The rapidly growing organisation Addgene is located in the Boston university area, just next to MIT. Many other small biotechnology companies and organisations in the area focus on submitting patents, and hope that their next discovery will make them millionaires. But Addgene has another goal; it is not profit-making, but instead trying to build up an infrastructure for researchers.
Joanne Kamens leads the work at Addgene, and shows us round among lab benches, freezers and the enormous piles of small test tubes that they send out every day.
“The focus is very much on open data and open publications. But people don’t talk so much about the need for open material. Having easy, quick access to quality-assured material,” she says.
Joanne Kamens tells us that she is seeing a big change within biological research and biotechnology right now, where more and more researchers are working actively towards a more open research culture. This applies to everything, from receiving more donations, to more open journals, and more and more results being pre-published before being peer reviewed.
“I believe that many researchers have simply had enough of the rigid structures. Just think how much time we save for researchers. I think it should be a requirement from those who fund research that the material shall also be made accessible.”
Library for genetic material
Addgene can most easily be described as a library for genetic material, in the form of plasmides. These are small, ring-shaped pieces of DNA used by bacteria to store extra genetic material, such as antibiotic resistance or the ability to break down a particular form of sugar. Plasmides have become an important tool within biotechnology, as designed plasmides can carry any gene whatsoever; genes that can either be copied or expressed in other bacteria.
The company was formed in 2004 by the biologist Melina Fan, who needed to get hold of genes to conduct an experiment that was based on previous research. She contacted the labs that had used the plasmides earlier, and asked whether they could send them to her. But in many cases she did not even receive an answer.
Together with her brother and husband, she decided to build up a structure that would make it easy for researchers to share and get hold of plasmides. Researchers and labs can donate their plasmides, and others can order them for a small fee.
“In theory, the practice within science is to share results and materials, and make it possible for people to repeat trials. But when you contact labs to get hold of reagents, which are cheap but take time to make, you still can’t get them. That is crazy! So this became the starting point,” Joanne Kamens tells us.
Breakthrough for Addgene
Crispr, the new technology for gene modification, in many ways provided the breakthrough for Addgene. Many of the pioneers within the field chose to make their results, and their plasmides, freely accessible to other researchers via the organisation. Many researchers who have used plasmides from Addgene also choose to send in plasmides to the Addgene library.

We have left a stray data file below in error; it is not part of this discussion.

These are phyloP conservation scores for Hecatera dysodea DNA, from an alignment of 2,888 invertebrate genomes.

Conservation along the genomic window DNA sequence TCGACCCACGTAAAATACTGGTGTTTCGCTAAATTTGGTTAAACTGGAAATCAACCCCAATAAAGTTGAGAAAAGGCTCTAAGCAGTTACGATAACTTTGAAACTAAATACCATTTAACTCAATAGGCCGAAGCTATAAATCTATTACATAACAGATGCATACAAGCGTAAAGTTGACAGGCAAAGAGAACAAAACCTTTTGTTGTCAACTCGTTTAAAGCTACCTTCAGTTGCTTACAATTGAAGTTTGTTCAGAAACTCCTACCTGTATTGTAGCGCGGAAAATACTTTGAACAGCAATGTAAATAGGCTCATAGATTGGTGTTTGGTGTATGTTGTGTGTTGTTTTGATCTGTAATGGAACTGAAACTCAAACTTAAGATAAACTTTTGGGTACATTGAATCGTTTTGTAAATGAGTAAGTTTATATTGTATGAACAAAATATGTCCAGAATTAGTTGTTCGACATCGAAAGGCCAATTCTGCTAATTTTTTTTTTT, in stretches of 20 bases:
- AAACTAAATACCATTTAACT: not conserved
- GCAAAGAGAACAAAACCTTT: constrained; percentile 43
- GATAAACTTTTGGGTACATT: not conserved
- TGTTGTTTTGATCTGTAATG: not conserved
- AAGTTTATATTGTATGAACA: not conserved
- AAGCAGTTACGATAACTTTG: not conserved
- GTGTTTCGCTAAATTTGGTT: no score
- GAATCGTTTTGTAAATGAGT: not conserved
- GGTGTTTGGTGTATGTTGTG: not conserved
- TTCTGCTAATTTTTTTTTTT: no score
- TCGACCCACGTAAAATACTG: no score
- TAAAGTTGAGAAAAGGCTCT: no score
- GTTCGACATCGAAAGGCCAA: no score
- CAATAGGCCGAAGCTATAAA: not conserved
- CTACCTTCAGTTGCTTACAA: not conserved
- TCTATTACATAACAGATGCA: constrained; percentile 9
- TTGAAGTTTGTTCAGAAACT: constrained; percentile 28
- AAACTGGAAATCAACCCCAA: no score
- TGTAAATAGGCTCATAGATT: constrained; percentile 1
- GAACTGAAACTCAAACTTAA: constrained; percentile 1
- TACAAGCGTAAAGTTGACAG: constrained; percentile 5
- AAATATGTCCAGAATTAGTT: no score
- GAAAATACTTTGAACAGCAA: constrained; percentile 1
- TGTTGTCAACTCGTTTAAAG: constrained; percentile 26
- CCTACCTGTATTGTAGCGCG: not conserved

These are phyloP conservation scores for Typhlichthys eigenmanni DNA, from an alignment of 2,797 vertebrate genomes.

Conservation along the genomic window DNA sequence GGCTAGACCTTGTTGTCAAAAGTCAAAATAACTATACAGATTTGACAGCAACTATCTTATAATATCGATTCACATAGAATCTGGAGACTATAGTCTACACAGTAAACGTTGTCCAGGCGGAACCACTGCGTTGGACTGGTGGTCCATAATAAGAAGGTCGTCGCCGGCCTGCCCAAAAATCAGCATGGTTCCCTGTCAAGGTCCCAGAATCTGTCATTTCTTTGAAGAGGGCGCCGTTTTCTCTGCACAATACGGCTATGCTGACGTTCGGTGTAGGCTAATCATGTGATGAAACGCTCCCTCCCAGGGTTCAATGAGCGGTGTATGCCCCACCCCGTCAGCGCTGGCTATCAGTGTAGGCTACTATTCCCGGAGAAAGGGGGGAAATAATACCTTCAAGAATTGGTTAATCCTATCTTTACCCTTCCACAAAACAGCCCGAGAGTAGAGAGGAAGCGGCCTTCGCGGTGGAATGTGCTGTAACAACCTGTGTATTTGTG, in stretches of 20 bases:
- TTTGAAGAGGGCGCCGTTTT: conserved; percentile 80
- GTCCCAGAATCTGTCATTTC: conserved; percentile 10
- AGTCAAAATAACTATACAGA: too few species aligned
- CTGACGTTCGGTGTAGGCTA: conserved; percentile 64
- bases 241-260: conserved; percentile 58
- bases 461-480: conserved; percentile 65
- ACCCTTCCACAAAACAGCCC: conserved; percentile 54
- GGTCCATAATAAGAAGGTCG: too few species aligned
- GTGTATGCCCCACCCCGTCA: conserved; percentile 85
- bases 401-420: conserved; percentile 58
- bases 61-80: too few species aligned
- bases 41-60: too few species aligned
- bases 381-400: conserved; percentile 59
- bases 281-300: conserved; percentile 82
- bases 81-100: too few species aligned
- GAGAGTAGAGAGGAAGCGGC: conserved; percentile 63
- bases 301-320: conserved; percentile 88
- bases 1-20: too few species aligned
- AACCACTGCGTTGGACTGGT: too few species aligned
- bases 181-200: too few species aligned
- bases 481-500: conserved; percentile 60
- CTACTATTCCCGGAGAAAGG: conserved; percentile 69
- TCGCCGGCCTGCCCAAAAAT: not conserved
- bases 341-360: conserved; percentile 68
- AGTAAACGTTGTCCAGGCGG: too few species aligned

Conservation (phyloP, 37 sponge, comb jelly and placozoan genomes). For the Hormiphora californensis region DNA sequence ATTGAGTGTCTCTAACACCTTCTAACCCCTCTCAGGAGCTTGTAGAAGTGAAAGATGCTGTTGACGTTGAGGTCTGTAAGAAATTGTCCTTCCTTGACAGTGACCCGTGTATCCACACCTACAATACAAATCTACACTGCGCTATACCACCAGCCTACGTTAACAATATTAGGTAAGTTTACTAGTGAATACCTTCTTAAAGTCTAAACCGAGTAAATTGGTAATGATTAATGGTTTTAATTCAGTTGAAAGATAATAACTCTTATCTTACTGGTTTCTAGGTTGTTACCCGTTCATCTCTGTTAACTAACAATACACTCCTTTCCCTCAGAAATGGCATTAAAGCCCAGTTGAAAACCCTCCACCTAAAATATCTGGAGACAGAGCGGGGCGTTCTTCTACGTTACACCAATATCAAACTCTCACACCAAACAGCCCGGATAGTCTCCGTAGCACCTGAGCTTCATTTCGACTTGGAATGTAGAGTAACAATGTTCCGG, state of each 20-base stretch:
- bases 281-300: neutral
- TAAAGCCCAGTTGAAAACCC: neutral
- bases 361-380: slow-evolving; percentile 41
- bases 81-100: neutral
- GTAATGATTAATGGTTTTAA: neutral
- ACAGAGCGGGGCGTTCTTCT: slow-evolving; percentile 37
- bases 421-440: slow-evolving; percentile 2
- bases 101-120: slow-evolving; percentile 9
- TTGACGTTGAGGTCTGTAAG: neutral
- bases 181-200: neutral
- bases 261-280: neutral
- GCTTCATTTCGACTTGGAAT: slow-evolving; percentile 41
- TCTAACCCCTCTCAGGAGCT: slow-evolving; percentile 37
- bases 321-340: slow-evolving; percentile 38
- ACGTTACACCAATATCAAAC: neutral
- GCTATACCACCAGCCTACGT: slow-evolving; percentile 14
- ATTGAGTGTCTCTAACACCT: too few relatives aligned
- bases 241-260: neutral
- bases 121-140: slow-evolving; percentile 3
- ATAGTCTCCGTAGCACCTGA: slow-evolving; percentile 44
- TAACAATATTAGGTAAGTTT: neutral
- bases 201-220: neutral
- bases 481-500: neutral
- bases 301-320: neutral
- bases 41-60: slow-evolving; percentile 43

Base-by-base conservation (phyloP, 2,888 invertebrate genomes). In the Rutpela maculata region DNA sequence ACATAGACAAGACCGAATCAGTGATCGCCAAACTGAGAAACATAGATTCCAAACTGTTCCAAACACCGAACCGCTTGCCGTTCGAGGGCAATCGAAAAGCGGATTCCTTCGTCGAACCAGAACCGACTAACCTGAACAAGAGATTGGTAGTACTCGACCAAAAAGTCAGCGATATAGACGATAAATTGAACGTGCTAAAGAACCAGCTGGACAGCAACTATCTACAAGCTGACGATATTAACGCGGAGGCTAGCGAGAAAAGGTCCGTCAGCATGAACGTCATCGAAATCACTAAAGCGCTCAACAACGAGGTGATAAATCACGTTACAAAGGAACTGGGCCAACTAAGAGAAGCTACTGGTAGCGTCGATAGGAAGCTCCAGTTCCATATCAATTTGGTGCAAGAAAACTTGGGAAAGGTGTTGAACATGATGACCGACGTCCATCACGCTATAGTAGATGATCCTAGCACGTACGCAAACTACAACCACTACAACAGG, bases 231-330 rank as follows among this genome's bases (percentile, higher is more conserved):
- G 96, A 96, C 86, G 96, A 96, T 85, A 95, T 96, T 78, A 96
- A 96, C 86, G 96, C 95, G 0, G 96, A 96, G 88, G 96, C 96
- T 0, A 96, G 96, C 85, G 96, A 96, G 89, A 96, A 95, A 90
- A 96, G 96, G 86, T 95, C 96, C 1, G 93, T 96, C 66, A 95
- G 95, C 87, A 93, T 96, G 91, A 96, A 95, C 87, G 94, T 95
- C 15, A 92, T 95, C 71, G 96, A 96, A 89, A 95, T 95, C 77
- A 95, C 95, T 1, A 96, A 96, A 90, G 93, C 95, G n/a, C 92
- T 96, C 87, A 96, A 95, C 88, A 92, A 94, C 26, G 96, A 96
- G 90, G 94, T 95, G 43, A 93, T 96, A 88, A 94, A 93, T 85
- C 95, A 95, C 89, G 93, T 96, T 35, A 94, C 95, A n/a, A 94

“They have created a cycle of openness and innovation within this field, as so many have chosen to donate.”
According to her, access to plasmides has also been one of the reasons why the research field surrounding the Crispr technology has grown so fast.
Material for basic research
The plasmides that are held in Addgene’s library are accessible to all researchers around the world. But they must be used for basic research, not for developing pharmaceuticals or other products. Only a small proportion, a few per cent, may be ordered by companies.
All who donate material to Addgene sign an agreement that the plasmides can be sent to all other researchers, and those who order material sign an agreement to comply with the guidelines. Making the agreements standardised, international and digital has been the key to the organisation’s functioning, ensuring that it does not have to spend thousands of hours on contract law every year, according to Joanne Kamens.
“Around 80 per cent of all our plasmides have been ordered at least once by a researcher, and some of them have been ordered thousands of times.”
Sent the millionth plasmide
Around 4 000 labs around the world send plasmides to Addgene, and in September this year Addgene sent out its millionth plasmide. Most of the users, and donors, are in the USA. Of the 60 000 plasmides held in the library, just over 600 are from Sweden, and Swedish researchers have ordered plasmides around 7 000 times.
“Researchers can order from anywhere; we have received orders from Iraq, Saudi Arabia, Venezuela during the crisis, from all sorts of places.”
The major challenge for Addgene is to continue receiving new plasmides.
“Science is changing constantly, and if we do not receive the new, hot things, then we will die,” says Joanne Kamens.